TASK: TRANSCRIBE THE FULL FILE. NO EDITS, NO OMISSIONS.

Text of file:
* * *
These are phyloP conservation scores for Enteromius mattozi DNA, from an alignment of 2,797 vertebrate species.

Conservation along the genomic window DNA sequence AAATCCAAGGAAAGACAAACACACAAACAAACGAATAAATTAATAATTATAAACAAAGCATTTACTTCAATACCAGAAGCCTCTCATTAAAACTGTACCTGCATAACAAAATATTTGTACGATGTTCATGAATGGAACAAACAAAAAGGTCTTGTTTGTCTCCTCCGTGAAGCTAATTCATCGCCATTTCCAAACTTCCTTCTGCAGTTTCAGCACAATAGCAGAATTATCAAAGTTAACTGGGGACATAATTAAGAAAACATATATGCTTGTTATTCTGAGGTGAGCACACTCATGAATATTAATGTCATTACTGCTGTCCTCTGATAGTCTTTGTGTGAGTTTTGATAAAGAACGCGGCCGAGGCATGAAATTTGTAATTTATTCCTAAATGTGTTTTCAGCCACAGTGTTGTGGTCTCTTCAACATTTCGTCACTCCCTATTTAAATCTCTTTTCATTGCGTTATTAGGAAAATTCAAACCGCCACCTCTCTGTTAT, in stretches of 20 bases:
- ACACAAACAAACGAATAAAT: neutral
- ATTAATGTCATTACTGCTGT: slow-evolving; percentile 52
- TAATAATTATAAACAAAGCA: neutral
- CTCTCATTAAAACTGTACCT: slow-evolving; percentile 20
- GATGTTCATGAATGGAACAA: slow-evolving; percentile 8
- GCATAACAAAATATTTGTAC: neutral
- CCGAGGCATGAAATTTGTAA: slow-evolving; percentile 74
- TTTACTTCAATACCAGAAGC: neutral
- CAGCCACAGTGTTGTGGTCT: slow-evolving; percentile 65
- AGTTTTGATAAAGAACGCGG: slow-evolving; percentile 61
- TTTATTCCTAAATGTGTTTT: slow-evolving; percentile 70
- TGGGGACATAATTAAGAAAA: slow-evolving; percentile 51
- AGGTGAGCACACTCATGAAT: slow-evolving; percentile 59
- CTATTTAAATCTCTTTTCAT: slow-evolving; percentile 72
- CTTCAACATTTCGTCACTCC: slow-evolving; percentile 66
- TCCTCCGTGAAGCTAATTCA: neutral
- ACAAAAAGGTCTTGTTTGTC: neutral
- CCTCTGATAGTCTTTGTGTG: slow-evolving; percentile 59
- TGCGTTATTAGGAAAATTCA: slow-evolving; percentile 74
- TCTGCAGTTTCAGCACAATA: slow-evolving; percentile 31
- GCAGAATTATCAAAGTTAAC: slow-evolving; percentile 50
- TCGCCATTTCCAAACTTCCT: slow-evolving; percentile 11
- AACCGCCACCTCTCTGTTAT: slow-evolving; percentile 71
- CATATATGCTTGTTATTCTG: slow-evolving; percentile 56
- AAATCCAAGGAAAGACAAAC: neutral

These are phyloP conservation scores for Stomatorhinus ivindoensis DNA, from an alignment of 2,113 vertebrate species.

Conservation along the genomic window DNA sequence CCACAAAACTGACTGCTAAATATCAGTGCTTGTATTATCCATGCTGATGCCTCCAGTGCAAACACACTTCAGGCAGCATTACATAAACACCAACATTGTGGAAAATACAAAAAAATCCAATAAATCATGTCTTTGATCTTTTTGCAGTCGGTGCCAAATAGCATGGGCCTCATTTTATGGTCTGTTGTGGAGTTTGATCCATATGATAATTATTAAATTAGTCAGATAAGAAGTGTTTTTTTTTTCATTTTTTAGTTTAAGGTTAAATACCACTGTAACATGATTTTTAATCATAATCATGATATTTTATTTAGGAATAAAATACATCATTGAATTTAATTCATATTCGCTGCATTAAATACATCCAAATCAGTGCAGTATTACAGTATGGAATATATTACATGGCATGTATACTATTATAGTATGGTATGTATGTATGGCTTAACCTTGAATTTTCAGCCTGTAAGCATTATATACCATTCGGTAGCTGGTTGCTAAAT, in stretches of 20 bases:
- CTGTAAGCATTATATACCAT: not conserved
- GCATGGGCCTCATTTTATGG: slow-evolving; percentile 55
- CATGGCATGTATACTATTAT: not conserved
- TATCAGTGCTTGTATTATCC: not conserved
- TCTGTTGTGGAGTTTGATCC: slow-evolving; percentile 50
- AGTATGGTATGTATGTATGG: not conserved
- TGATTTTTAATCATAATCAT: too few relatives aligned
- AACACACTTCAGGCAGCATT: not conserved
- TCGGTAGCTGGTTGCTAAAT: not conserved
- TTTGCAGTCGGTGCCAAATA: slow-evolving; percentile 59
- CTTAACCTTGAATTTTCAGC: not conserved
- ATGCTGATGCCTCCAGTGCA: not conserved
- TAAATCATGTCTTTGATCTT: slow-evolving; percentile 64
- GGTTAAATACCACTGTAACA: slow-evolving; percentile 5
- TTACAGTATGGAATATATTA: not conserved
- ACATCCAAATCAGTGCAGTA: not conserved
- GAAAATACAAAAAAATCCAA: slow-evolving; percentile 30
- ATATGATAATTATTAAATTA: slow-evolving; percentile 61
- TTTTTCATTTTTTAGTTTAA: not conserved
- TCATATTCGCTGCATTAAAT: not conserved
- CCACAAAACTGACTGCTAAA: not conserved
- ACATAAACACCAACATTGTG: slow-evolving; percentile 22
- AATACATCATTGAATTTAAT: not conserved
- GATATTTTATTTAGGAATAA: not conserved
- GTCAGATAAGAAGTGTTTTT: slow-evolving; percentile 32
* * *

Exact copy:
These are phyloP conservation scores for Enteromius mattozi DNA, from an alignment of 2,797 vertebrate species.

Conservation along the genomic window DNA sequence AAATCCAAGGAAAGACAAACACACAAACAAACGAATAAATTAATAATTATAAACAAAGCATTTACTTCAATACCAGAAGCCTCTCATTAAAACTGTACCTGCATAACAAAATATTTGTACGATGTTCATGAATGGAACAAACAAAAAGGTCTTGTTTGTCTCCTCCGTGAAGCTAATTCATCGCCATTTCCAAACTTCCTTCTGCAGTTTCAGCACAATAGCAGAATTATCAAAGTTAACTGGGGACATAATTAAGAAAACATATATGCTTGTTATTCTGAGGTGAGCACACTCATGAATATTAATGTCATTACTGCTGTCCTCTGATAGTCTTTGTGTGAGTTTTGATAAAGAACGCGGCCGAGGCATGAAATTTGTAATTTATTCCTAAATGTGTTTTCAGCCACAGTGTTGTGGTCTCTTCAACATTTCGTCACTCCCTATTTAAATCTCTTTTCATTGCGTTATTAGGAAAATTCAAACCGCCACCTCTCTGTTAT, in stretches of 20 bases:
- ACACAAACAAACGAATAAAT: neutral
- ATTAATGTCATTACTGCTGT: slow-evolving; percentile 52
- TAATAATTATAAACAAAGCA: neutral
- CTCTCATTAAAACTGTACCT: slow-evolving; percentile 20
- GATGTTCATGAATGGAACAA: slow-evolving; percentile 8
- GCATAACAAAATATTTGTAC: neutral
- CCGAGGCATGAAATTTGTAA: slow-evolving; percentile 74
- TTTACTTCAATACCAGAAGC: neutral
- CAGCCACAGTGTTGTGGTCT: slow-evolving; percentile 65
- AGTTTTGATAAAGAACGCGG: slow-evolving; percentile 61
- TTTATTCCTAAATGTGTTTT: slow-evolving; percentile 70
- TGGGGACATAATTAAGAAAA: slow-evolving; percentile 51
- AGGTGAGCACACTCATGAAT: slow-evolving; percentile 59
- CTATTTAAATCTCTTTTCAT: slow-evolving; percentile 72
- CTTCAACATTTCGTCACTCC: slow-evolving; percentile 66
- TCCTCCGTGAAGCTAATTCA: neutral
- ACAAAAAGGTCTTGTTTGTC: neutral
- CCTCTGATAGTCTTTGTGTG: slow-evolving; percentile 59
- TGCGTTATTAGGAAAATTCA: slow-evolving; percentile 74
- TCTGCAGTTTCAGCACAATA: slow-evolving; percentile 31
- GCAGAATTATCAAAGTTAAC: slow-evolving; percentile 50
- TCGCCATTTCCAAACTTCCT: slow-evolving; percentile 11
- AACCGCCACCTCTCTGTTAT: slow-evolving; percentile 71
- CATATATGCTTGTTATTCTG: slow-evolving; percentile 56
- AAATCCAAGGAAAGACAAAC: neutral

These are phyloP conservation scores for Stomatorhinus ivindoensis DNA, from an alignment of 2,113 vertebrate species.

Conservation along the genomic window DNA sequence CCACAAAACTGACTGCTAAATATCAGTGCTTGTATTATCCATGCTGATGCCTCCAGTGCAAACACACTTCAGGCAGCATTACATAAACACCAACATTGTGGAAAATACAAAAAAATCCAATAAATCATGTCTTTGATCTTTTTGCAGTCGGTGCCAAATAGCATGGGCCTCATTTTATGGTCTGTTGTGGAGTTTGATCCATATGATAATTATTAAATTAGTCAGATAAGAAGTGTTTTTTTTTTCATTTTTTAGTTTAAGGTTAAATACCACTGTAACATGATTTTTAATCATAATCATGATATTTTATTTAGGAATAAAATACATCATTGAATTTAATTCATATTCGCTGCATTAAATACATCCAAATCAGTGCAGTATTACAGTATGGAATATATTACATGGCATGTATACTATTATAGTATGGTATGTATGTATGGCTTAACCTTGAATTTTCAGCCTGTAAGCATTATATACCATTCGGTAGCTGGTTGCTAAAT, in stretches of 20 bases:
- CTGTAAGCATTATATACCAT: not conserved
- GCATGGGCCTCATTTTATGG: slow-evolving; percentile 55
- CATGGCATGTATACTATTAT: not conserved
- TATCAGTGCTTGTATTATCC: not conserved
- TCTGTTGTGGAGTTTGATCC: slow-evolving; percentile 50
- AGTATGGTATGTATGTATGG: not conserved
- TGATTTTTAATCATAATCAT: too few relatives aligned
- AACACACTTCAGGCAGCATT: not conserved
- TCGGTAGCTGGTTGCTAAAT: not conserved
- TTTGCAGTCGGTGCCAAATA: slow-evolving; percentile 59
- CTTAACCTTGAATTTTCAGC: not conserved
- ATGCTGATGCCTCCAGTGCA: not conserved
- TAAATCATGTCTTTGATCTT: slow-evolving; percentile 64
- GGTTAAATACCACTGTAACA: slow-evolving; percentile 5
- TTACAGTATGGAATATATTA: not conserved
- ACATCCAAATCAGTGCAGTA: not conserved
- GAAAATACAAAAAAATCCAA: slow-evolving; percentile 30
- ATATGATAATTATTAAATTA: slow-evolving; percentile 61
- TTTTTCATTTTTTAGTTTAA: not conserved
- TCATATTCGCTGCATTAAAT: not conserved
- CCACAAAACTGACTGCTAAA: not conserved
- ACATAAACACCAACATTGTG: slow-evolving; percentile 22
- AATACATCATTGAATTTAAT: not conserved
- GATATTTTATTTAGGAATAA: not conserved
- GTCAGATAAGAAGTGTTTTT: slow-evolving; percentile 32